Tumour necrosis factor (TNF) inhibitors

also called anti-TNF-alpha or cytokine inhibitors

Examples of TNF inhibitors

  • adalimumab (Humira®)
  • etanercept (Enbrel®)
  • infliximab (Remicade®)
  • ustekinumab (Stelara®)

What are TNF inhibitors

  • TNF inhibitors are used to treat certain types of autoimmune conditions (diseases in which the body's defense system or immune system attacks healthy tissues) such as:
  • TNF inhibitors work by blocking natural substances in the body called tumor necrosis factor alpha. This helps to decrease swelling (inflammation) and weaken your immune system, thereby slowing or stopping the damage from the disease.

Subsidy restrictions

TNF inhibitors are expensive medications with a potential for serious side effects. They are used in selected patients when standard treatments have been unsuccessful. In New Zealand TNF inhibitors are funded subject to restrictions (Pharmac subsidy  restrictions). To qualify for subsidy the initial application for treatment must come from an appropriate named specialist, e.g. a rheumatologist, gastroenterologist or dermatologist. 

How are TNF inhibitors given

TNF inhibitors are given by injection.

  • adalimumab, etanercept  and ustekinumab are given by subcutaneous injection (into the skin), usually in the thigh or abdomen (tummy area). 
    • Change the site for each injection.
    • Do not inject in an area that is bruised, red, hard, or tender.
  • infliximab  is given by intravenous infusion (as a drip) into the vein. 

Monitoring and investigations

TNF inhibitors have the potential for serious side effects, including the increased risk of infection.

  • Before prescribing a TNF inhibitor, your doctor will test for a range of infections such as tuberculosis (TB), hepatitis, chicken pox.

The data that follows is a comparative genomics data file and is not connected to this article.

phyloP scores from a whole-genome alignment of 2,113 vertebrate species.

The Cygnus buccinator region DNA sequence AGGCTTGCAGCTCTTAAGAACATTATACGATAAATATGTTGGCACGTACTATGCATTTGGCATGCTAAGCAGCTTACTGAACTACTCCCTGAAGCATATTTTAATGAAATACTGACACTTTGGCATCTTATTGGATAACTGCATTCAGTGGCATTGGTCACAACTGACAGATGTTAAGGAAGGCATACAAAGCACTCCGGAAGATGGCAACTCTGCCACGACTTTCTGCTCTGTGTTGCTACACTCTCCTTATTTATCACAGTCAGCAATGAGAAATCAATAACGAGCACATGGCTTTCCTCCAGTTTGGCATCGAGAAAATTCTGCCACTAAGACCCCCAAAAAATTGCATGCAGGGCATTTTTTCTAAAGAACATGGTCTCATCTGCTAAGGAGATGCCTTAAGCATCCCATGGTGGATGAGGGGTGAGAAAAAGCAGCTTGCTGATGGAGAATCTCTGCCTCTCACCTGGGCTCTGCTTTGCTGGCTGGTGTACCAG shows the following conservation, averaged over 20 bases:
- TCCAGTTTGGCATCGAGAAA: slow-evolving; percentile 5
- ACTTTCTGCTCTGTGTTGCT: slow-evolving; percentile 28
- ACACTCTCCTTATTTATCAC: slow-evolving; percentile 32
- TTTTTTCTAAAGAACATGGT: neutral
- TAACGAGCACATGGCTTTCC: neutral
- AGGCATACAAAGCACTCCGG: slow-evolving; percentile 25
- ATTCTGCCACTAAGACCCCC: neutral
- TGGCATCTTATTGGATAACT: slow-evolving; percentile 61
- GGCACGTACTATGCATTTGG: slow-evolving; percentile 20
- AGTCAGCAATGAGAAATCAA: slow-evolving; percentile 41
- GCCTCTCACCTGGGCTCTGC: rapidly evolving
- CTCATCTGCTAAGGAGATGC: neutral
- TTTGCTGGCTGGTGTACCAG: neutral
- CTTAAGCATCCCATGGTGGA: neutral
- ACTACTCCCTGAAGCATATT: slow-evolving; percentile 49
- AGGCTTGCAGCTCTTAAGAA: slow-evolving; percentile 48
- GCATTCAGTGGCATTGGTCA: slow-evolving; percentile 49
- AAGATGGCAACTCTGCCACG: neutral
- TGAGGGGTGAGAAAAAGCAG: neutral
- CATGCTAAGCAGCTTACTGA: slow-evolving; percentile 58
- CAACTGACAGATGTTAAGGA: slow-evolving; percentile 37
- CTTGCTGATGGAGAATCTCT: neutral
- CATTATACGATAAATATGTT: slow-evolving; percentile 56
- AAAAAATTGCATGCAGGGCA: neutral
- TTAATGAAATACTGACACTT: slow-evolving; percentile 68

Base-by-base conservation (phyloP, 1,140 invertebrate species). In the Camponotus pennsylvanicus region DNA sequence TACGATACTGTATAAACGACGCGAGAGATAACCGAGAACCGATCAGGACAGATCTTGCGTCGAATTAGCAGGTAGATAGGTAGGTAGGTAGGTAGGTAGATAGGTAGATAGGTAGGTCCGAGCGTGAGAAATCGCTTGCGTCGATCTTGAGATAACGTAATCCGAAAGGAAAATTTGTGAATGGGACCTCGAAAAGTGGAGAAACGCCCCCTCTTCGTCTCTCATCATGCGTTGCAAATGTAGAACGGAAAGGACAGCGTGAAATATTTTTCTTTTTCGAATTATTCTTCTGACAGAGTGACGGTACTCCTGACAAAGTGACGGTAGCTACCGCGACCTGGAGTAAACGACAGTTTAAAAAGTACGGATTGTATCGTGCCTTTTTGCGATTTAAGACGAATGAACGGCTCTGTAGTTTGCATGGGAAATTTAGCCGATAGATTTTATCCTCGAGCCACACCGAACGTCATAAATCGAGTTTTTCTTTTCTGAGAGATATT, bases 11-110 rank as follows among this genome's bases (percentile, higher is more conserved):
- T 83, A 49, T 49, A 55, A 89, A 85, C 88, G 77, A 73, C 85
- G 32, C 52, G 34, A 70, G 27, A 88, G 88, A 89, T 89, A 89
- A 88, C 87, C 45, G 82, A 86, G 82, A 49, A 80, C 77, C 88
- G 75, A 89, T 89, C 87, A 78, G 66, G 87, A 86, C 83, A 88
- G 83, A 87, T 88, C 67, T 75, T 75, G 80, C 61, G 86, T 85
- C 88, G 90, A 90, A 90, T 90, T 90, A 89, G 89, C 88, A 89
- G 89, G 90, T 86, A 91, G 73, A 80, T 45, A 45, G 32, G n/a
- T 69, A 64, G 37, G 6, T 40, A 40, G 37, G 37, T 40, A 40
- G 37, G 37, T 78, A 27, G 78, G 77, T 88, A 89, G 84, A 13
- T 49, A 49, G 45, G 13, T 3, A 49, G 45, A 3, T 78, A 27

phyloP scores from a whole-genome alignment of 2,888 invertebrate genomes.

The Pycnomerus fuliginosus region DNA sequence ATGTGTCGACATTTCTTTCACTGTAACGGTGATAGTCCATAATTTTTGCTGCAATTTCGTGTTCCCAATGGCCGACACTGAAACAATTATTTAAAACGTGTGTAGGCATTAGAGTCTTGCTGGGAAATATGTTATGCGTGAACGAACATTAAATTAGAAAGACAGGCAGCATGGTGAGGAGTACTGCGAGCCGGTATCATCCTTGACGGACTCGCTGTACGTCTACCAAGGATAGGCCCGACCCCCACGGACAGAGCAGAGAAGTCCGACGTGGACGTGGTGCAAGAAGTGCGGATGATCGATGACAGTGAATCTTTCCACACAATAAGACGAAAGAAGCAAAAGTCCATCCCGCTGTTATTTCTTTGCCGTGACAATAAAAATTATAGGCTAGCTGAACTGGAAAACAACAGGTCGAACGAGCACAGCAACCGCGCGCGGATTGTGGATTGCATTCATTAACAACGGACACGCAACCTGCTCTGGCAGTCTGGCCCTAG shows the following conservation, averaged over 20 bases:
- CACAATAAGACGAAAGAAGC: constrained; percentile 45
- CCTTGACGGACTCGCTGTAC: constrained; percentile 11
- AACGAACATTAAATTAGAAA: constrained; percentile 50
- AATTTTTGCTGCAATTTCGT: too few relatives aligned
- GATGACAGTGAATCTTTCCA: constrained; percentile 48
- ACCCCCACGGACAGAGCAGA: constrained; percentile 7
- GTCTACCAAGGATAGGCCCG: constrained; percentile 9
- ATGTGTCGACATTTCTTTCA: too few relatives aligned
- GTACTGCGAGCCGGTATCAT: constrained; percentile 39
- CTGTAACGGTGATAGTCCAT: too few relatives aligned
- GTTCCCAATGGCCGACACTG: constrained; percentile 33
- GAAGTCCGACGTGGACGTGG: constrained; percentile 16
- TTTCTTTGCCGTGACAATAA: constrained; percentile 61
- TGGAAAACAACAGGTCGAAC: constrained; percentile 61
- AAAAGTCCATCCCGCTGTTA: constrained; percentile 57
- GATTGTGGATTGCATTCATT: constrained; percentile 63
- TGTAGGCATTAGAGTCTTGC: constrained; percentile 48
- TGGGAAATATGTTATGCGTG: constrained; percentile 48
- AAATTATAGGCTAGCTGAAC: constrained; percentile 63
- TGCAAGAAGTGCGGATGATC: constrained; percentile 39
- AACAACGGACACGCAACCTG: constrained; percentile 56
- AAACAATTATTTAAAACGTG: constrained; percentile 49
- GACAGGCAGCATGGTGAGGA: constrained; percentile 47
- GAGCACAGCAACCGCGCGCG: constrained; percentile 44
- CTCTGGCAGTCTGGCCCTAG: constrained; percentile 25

• To monitor the safety of TNF inhibitors and to observe how well they are working, your doctor will order a variety of laboratory tests before you start treatment and every few weeks, while you are on it. Common tests are full blood count, liver function test, C-reactive protein test.   


Before starting on a TNF inhibitor, your doctor will review your immunisation record to ensure you have received all vaccinations recommended on the New Zealand immunisation schedule. Sometimes it may be necessary to plan an immunisation catch-up.

  • Live vaccinations, such as varicella vaccine, tuberculosis (BCG) and measles, mumps rubella (MMR), must be avoided if you are receiving treatment with a TNF inhibitor and should be completed before starting treatment.
  • The following vaccines are safe to take while receiving treatment with a TNF inhibitor:
    • Hepatitis A and B vaccine
    • Influenza vaccine
    • Vaccine against pneumococcal infection

Possible side effects

Side effectsWhat should I do?
  • Reaction at the injection site such as bruising, redness, tenderness
  • Change the site for each injection
  • Tell your doctor or ring HealthLine 0800 611 116 
  • Because TNF inhibitors weaken the body's immune system, they have been associated with infections. These infections may be mild (such as colds, sinusitis) or more severe such as tuberculosis (TB) and septicaemia (infection of the blood)
  • Contact your doctor immediately if you develop an ongoing cough, weight loss, fever, sore throat, bruising, or bleeding
  • Signs of an allergic reaction such as muscle or joint pain, fever, rash, intense itching, swelling of the face or hands, sore throat, headache, or difficulty swallowing
  • Tell your doctor immediately or ring HealthLine 0800 611 116 

Learn more

Medsafe Consumer Information Sheet





Credits: Sandra Ponen, Pharmacist.